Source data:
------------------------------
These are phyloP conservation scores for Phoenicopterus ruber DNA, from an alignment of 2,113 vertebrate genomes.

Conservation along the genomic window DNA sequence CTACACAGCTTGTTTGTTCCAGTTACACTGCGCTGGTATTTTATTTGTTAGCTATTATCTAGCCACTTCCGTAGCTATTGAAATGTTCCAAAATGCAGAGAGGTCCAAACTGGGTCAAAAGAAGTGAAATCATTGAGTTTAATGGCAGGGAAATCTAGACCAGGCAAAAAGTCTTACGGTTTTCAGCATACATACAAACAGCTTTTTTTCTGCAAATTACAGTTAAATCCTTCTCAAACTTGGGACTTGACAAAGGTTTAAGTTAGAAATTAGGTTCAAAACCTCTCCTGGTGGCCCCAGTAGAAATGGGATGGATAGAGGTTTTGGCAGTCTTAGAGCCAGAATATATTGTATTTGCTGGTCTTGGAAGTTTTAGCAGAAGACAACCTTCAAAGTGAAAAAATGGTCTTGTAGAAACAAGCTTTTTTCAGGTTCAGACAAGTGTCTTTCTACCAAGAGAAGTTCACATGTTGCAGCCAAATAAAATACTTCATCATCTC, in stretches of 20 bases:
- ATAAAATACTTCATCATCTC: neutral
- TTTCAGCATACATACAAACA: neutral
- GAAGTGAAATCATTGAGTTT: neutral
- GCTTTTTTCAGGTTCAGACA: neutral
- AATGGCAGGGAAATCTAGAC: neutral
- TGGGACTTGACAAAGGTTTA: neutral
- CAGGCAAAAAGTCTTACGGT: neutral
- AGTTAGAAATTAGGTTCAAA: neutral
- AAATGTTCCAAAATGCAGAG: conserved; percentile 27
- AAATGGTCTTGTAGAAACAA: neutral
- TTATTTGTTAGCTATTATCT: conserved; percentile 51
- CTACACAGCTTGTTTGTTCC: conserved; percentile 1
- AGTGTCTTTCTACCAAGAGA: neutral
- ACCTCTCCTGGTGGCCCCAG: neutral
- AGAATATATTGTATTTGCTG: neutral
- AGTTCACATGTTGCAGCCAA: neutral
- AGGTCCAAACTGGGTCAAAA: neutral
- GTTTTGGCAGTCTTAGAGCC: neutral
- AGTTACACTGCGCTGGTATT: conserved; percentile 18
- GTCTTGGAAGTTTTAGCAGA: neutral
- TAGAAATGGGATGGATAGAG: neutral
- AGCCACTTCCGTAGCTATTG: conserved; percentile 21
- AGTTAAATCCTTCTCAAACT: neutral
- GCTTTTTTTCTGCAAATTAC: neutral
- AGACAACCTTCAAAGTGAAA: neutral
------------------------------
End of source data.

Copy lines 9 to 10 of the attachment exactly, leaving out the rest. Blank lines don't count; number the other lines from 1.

- CAGGCAAAAAGTCTTACGGT: neutral
- AGTTAGAAATTAGGTTCAAA: neutral